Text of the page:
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29
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New rural economy: Challenges and diversity in Eastern Croatia
Published December 30, 2009
51-54

Eastern part of Croatia is agricultural region according to natural resource (fertile soil, first of all), as well as human potential (long experience in traditional agriculture). Besides agriculture as traditional activity, a characteristic of rurality is also added to this region. Rural area is dominant in Eastern Croatia and it effects on re...latively small urban areas. This paper represents new possibilities of rural economic activities on family farms in Eastern Croatia. Role and significant of rural economic activities is analyzed through indicators overview (land structure, GDP, population, population density, TEA index, unemployment ect.). Challenges through diversification of rural economic activities in this paper includes added economic activities realized on family farms through tourism, crafts, handy work, processing, renewable energyetc. Added economic activities on family farms in Eastern Croatia participate with only 3.9%. Suggestions and possibilities measures of rural economic activities diversification are reflected through two main streams. First stream is diversification of activities through added value of agricultural products as vertical connection (organic food, autochthony products, functional food, renewable energy sources etc.). Other one economic activity diversification indicates distribution function of final products through different services on the family farm (direct sale, specialized shops, rural tourism and many other services).

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31
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Challenges to sustainable rural development in Russia: social issues and regional divergences
Published March 31, 2016
45-51

Paper aims at investigation of contemporary approaches to sustainable rural development in Russia. It includes the overview of current experiences in rural development, analysis of major economic and social indicators of rural areas in comparison with urban ones. Analysis included the set of indicators such as number of rural people, number of ...rural settlements, rates of births and mortalities, natural and migration increases and declines of population, rates of employment and unemployment, average monthly nominal per capita wages, and level of the subsistence minimum. Indicators have been measured separately for rural and urban areas; regions have been grouped in relation to the particular indicator. The research is concluded by discovery of growth points for rural development and a set of recommendations on perspective measures of state and local policies in rural areas, directed on increase of living standards of rural population and retention of labour resources in their traditional rural areas of inhabitation.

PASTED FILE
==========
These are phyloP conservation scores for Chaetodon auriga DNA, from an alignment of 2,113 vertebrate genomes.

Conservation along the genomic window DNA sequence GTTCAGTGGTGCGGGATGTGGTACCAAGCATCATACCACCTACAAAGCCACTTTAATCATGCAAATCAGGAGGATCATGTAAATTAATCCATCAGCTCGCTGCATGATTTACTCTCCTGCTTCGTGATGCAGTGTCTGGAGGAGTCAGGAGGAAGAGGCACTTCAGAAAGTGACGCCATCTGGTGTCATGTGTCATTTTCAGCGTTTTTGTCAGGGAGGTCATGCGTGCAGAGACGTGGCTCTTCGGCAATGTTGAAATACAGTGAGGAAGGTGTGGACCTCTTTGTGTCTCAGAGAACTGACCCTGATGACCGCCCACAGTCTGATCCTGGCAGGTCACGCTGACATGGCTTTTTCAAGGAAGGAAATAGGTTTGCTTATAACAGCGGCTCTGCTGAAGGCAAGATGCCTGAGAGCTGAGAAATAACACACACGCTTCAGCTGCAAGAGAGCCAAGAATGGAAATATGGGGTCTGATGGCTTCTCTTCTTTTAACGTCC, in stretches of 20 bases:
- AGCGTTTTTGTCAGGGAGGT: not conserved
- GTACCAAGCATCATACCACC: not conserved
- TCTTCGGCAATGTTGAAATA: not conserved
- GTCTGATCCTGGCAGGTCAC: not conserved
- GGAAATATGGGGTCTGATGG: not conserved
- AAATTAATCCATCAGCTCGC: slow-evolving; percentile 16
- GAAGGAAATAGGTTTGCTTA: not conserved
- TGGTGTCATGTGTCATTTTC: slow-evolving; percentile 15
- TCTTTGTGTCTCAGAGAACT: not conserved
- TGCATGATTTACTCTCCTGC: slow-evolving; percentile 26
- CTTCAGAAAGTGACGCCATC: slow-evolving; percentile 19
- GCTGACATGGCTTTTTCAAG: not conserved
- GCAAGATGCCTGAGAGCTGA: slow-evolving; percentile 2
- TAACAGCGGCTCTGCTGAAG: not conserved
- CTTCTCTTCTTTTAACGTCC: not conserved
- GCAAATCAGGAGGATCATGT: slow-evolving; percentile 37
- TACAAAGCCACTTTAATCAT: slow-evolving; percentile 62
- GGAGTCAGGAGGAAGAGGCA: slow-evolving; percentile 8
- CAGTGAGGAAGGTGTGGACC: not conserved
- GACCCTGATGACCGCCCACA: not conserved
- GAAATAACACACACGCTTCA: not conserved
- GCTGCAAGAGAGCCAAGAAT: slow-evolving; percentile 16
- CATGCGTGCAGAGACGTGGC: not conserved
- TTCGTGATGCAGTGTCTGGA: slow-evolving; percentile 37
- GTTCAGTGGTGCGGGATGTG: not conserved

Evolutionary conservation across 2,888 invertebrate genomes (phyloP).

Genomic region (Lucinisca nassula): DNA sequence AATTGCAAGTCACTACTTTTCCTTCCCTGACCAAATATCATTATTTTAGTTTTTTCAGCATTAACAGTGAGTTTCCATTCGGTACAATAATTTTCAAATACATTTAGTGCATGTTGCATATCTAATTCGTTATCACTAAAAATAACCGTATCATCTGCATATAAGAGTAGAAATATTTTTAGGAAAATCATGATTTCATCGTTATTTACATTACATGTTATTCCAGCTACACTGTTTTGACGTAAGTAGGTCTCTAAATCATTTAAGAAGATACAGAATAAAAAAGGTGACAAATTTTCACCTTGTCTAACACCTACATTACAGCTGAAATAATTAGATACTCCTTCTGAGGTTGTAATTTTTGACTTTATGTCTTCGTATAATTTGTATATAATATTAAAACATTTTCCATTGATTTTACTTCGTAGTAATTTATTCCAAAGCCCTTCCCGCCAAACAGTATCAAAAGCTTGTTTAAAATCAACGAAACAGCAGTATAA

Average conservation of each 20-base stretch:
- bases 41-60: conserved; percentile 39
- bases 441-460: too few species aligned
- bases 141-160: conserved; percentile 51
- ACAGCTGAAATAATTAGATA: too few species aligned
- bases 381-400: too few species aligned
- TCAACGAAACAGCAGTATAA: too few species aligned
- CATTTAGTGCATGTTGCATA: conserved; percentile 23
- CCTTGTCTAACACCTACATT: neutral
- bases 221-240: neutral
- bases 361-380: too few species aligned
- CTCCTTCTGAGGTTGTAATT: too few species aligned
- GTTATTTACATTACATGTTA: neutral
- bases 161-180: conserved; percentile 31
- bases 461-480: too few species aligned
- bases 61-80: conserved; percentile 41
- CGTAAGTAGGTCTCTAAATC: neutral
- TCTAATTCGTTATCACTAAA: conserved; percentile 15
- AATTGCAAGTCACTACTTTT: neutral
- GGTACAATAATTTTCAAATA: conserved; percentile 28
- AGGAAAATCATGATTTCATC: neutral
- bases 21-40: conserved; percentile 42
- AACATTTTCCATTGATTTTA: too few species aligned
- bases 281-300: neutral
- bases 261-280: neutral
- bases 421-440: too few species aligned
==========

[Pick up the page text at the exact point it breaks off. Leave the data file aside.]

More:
JEL: Q18, P25

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28
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Analysis of the objective indicators of quality of life in Hajdú-Bihar County
Published December 31, 2010
83-89

The rate of unemployment in Hajdú-Bihar County is several percent higher than the national average and the actual number of unemployed people is the highest, resulting in considerable social problems. The majority of families living under the minimum subsistence level cannot cover their housing maintenance costs. These costs include the rents ...of tenement flats, public charges, water, electricity, gas and district heating charges. Cutting the number of unemployed people and stimulating economic activity is a high priority. Important tools towards achieving these goals include the promotion of non-agricultural activities by households engaged in agriculture, incentives for rural micro-enterprises, the development of rural and agro-tourism and support for traditional arts and crafts. As for general subjective well-being, although its average value is positive, merely 50% of the population is contented. Naturally it does not mean that we are unhappy. 4 respondents out of 5 claim that they are rather happy.This may suggest that the picture is not so pessimistic as it is revealed by questions about living conditions.